Your doctor will inject the radioactive tracer into a vein in your arm. You might notice a slight metallic taste for a few minutes. You’ll be ready for imaging in about five minutes.
The breast imaging machine looks a lot like a mammogram machine. One difference is that you’ll remain seated as your breast is compressed. This may be a little uncomfortable, but it doesn’t usually cause pain.
The special gamma cameras will monitor the activity of the tracer in your breast. The breast imaging machine technician will take two images. It will take about 10 minutes to take each image. During this time you must remain still. You’ll have a chance to move around a bit between images when your breast is repositioned.
It’s possible to repeat the process for the other breast if necessary, or in other cases, like if you have very large breasts.
The technician will most likely be ask you to wait while they check the images for quality. If the images aren’t clear, you may need to repeat the procedure. Once you get the go ahead, you can leave and resume normal activity right away.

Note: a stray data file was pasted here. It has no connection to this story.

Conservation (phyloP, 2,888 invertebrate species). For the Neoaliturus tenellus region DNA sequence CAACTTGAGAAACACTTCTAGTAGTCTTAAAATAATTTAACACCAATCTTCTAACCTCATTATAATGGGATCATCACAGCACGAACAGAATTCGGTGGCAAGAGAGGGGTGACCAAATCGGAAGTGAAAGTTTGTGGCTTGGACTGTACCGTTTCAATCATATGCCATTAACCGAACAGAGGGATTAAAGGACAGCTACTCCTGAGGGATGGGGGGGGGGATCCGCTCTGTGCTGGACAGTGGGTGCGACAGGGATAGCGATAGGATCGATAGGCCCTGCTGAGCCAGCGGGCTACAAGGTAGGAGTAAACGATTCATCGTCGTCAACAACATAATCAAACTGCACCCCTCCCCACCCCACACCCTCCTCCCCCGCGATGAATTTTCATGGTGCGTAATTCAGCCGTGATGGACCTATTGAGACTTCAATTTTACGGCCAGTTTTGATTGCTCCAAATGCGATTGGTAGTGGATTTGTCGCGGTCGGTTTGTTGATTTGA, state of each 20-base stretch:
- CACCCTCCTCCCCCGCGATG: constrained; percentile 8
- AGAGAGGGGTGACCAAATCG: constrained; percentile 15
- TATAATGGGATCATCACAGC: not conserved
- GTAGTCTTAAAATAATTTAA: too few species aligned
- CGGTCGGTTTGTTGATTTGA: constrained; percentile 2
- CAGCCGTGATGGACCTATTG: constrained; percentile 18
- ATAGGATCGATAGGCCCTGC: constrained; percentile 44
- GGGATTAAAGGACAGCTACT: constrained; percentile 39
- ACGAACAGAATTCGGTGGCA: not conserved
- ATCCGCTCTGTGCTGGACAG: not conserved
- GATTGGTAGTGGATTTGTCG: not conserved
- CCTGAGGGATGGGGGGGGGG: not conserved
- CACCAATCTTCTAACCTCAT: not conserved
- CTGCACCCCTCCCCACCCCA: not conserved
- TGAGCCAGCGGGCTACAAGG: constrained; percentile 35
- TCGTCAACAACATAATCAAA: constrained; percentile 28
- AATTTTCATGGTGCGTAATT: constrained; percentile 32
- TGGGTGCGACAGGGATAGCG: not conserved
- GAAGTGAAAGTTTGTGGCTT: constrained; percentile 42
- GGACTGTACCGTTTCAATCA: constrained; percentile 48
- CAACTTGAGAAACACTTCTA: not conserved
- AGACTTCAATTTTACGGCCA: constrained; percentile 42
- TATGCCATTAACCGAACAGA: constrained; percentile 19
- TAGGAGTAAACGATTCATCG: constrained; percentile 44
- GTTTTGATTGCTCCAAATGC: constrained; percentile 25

What do the results mean?
The radioactive tracer is more likely to collect in cancerous cells than healthy ones. Areas of the breast that absorb the most tracer will appear highlighted on the images.
It’s important to remember that it’s only possible to confirm cancer with a biopsy. Molecular breast imaging can’t definitively say you have breast cancer.
The radiologist will study the scans and send a report to your doctor. They’ll explain the results to you.
Molecular breast imaging can help your doctor decide if more invasive testing, such as a biopsy, is necessary.
What are the benefits?
Molecular breast imaging is a good secondary tool to follow up on mammograms or ultrasounds that have unclear results.
Other benefits include:
- The test may help you avoid an unnecessary breast biopsy.
- Breast implants don’t interfere with the quality of the images.